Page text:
Moots Ends an Age-Old Curse With Their Vamoots 33: Titanium Fun for Less Than Ever Before

Vamoots 33 9 photos
Photo: Moots
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Listen, if you're going to go out there and spend thousands of dollars on a bicycle, why not make sure that what you're buying is going to last a lifetime? In the spirit of finding the indestructible bicycle, I've arrived once again Colorado's own Moots.
If the name Moots sounds familiar to you, it might be because we've featured this crew's work on several occasions. With their aim to craft bicycles that last a lifetime even more, how could I resist bringing them to light? They achieve this by crafting their magnificent two-wheelers out of nothing more than titanium.

Actually, Moots has specialized in crafting bicycles out of titanium for as long as anyone can remember, decades and counting. But before we go on and meet the Vamoots 33, let's take a look at why titanium is this crew's choice of building material.

Now, as I was growing up, the one material that frame manufacturers favored was steel. Then, aluminum hit the scene, followed by carbon fiber. What few people are aware of is that titanium made its appearance somewhere between aluminum and carbon fiber.

Vamoots 33
Photo: Moots
Yet, there's one big reason why we don't see the market flooded with titanium bikes: its price. Titanium's chemical properties bring lighter, stronger, and non-corrosive frames to the game, often rendering countless other materials obsolete. This might be because titanium bikes often enjoy lifetimes that are longer than their owner's, and a bike like that is costly.

Even Moots themselves have done all they can to help reduce the costs of such magnificent beasts, and that's precisely where the Vamoots 33 comes in; it's this manufacturer's answer to a decade-long problem and aims to lower the costs of owning a two-wheeler crafted from this timeless material.

Overall, the 33 falls under the Vamoots class of bikes, this manufacturer's road-destined machines, but with a twist: the 33 "redefines the concept of 'Allroad' cycling." In short, it's the sort of bicycle you can ride around town, down highways and even dirt and gravel roads. Best of all, you won't need to change your bike or components to do so; every inch of the 33 is tuned for road-riding pleasure.

You already know why titanium frames are so dang delicious, but to prove a point further, be sure to check out the images in the gallery to really see what Moots has achieved here. While you do, be sure to take note of the 3D printed flat mounts, a signature feature on Moots bikes, the nearly seamless welds, internal cable routing, and that vibration-dampening carbon fiber fork.

Vamoots 33
Photo: Moots

One important aspect of the 33 we need to consider is the fact that it's crafted around 38c tires. This means a bit more softness and grip while riding than with your average road tires, but it also unlocks the ability to handle those spurts of dirt road, a ride up some Riviera, or around a picturesque vineyard. If, however, you're used to riding on thinner rubbers, as long as you adhere to sizing, you should be able to make the switch. Just be sure to tend to your rims, too.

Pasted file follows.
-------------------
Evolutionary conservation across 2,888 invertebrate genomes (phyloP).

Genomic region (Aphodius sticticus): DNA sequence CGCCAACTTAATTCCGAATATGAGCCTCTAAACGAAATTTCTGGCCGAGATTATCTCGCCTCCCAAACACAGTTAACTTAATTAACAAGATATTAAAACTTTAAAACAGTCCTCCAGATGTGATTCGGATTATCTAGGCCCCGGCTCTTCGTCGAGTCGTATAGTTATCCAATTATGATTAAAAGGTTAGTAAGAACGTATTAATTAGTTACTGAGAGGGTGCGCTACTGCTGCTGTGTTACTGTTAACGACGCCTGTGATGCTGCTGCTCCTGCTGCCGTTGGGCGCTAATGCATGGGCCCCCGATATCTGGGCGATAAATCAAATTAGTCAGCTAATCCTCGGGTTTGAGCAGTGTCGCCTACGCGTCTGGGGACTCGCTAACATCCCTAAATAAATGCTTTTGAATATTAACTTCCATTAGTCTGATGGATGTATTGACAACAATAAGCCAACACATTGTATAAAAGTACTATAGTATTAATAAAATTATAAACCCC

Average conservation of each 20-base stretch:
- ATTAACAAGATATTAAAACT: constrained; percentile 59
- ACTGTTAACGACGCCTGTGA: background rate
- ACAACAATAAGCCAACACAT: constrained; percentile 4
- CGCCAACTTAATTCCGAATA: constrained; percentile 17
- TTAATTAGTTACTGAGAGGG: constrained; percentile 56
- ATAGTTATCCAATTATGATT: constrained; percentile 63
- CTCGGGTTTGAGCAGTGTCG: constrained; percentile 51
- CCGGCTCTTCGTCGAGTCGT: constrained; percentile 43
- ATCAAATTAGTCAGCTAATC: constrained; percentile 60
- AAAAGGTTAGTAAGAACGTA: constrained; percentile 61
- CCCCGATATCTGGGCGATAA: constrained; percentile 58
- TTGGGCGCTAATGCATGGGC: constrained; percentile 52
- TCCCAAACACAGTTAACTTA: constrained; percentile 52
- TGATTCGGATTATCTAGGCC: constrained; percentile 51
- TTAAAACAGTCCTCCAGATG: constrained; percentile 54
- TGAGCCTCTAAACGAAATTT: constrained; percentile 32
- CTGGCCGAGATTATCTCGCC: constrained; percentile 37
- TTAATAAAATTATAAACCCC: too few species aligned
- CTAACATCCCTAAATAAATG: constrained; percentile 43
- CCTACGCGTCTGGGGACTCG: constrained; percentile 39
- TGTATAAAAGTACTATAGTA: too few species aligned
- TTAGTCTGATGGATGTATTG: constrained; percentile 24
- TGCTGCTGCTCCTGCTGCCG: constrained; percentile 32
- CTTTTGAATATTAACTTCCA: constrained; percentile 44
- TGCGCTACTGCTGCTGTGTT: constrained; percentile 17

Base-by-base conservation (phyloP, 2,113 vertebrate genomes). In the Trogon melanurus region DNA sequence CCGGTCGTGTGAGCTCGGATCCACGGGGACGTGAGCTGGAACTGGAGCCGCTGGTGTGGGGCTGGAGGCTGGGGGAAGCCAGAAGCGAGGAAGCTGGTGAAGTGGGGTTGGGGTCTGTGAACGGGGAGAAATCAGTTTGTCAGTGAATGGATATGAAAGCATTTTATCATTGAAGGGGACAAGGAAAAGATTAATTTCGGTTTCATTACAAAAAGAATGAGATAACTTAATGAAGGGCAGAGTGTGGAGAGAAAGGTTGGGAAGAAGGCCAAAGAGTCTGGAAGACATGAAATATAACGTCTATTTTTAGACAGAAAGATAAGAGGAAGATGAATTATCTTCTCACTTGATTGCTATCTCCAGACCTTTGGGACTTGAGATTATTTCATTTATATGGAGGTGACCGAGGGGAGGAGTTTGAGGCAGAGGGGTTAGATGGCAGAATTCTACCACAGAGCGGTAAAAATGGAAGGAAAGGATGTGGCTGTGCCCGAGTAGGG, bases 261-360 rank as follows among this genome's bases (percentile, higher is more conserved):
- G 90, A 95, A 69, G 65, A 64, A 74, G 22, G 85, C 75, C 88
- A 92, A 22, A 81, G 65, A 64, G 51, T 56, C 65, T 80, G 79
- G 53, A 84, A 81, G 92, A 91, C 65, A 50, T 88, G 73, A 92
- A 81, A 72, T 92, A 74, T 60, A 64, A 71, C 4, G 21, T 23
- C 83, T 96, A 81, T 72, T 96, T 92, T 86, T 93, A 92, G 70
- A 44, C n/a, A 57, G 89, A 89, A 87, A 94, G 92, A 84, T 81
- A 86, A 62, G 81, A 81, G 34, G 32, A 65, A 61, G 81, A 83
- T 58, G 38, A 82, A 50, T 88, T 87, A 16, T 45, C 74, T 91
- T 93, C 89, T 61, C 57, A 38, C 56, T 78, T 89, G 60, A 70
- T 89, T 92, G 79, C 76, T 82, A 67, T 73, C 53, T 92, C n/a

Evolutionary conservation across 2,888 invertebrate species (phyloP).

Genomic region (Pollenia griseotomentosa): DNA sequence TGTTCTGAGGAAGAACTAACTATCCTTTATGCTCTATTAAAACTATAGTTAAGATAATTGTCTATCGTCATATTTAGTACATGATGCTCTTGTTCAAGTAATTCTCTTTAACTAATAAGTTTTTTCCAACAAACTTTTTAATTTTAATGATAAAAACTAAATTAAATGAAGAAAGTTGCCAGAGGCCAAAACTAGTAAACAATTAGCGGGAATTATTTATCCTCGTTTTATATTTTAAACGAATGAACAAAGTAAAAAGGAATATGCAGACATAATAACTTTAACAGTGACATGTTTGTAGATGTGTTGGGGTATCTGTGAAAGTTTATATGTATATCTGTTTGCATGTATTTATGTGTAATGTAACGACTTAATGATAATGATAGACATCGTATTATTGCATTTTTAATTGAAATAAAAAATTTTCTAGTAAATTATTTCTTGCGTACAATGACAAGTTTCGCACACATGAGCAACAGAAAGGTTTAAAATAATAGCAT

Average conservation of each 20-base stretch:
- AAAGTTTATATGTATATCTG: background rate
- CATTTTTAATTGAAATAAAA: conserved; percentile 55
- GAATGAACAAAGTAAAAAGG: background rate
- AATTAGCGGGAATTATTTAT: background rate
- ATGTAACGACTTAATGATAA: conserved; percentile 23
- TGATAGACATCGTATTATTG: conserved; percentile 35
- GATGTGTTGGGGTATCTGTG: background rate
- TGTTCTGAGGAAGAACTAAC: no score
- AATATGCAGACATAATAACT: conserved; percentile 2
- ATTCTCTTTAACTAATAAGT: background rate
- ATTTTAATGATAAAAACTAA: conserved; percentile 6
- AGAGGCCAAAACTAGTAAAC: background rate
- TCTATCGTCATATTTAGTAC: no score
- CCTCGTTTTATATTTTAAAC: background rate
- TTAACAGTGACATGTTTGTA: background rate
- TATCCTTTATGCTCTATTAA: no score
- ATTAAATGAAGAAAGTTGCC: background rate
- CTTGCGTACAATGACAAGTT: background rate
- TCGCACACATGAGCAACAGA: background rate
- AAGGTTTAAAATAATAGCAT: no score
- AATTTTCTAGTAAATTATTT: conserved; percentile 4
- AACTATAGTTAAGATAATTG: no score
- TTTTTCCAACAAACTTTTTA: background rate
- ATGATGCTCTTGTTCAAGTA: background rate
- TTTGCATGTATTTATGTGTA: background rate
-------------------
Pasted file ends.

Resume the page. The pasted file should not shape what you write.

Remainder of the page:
Now, I understand that it may be rather difficult to get a feel for this bike from where you're standing, and to test one, you may need to make it out to Steamboat, Colorado, but a few numbers won't hurt, and this is where we can see the Moots magic at work.

Most manufacturers build bikes as though they're all shaped with the same cookie cutter, but exploring the geometry of the 33, you can see that Moots has taken the time to ensure that each size is perfectly tuned for the experience this bike is designed to offer.

Vamoots 33
Photo: Moots
For example, if you're looking for a size 48 frame, your seat tube will be set at 75 degrees, while the size 54 sits at 74 degrees, and size 60 frames are spotted with a 72.75-degree seat tube angle. This variation in angles is true for the head tube, too, regardless of the frame. The only aspect of the 33 that's true for all is the chain stay length, a beloved 42 cm (16.5 in).

As for the rest of what we see, all those secondary components, the likes of wheels, tires, drivetrain, and the rest, are all open to debate; Moots offers a range of full builds. So, how much can we expect to drop on a fresh and unique 33?

Don't freak out on this next one - if you know how much a titanium bike can fetch, you know the following price is a godsend - the Vamoots 33 is priced starting at $7,500 (6,900 at current exchange rates) and more elaborate build sets are sure to fetch a bit more.

For this price, we're looking at a machine sporting an AXS Rival groupset with a proprietary carbon fiber fork, DT Swiss E1800 wheels and Zipp Service Course stem, seat post, and handlebars. I wonder if I can just pick up a frame and go from there. To find out, give Moots a call and see how this crew is able to hand over a titanium bike at nearly half the price of its brethren.

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About the author: Cristian Curmei
Cristian Curmei profile photo

A bit of a nomad at heart (being born in Europe and raised in several places in the USA), Cristian is enamored with travel trailers, campers and bikes. He also tests and writes about urban means of transportation like scooters, mopeds and e-bikes (when he's not busy hosting our video stories and guides).
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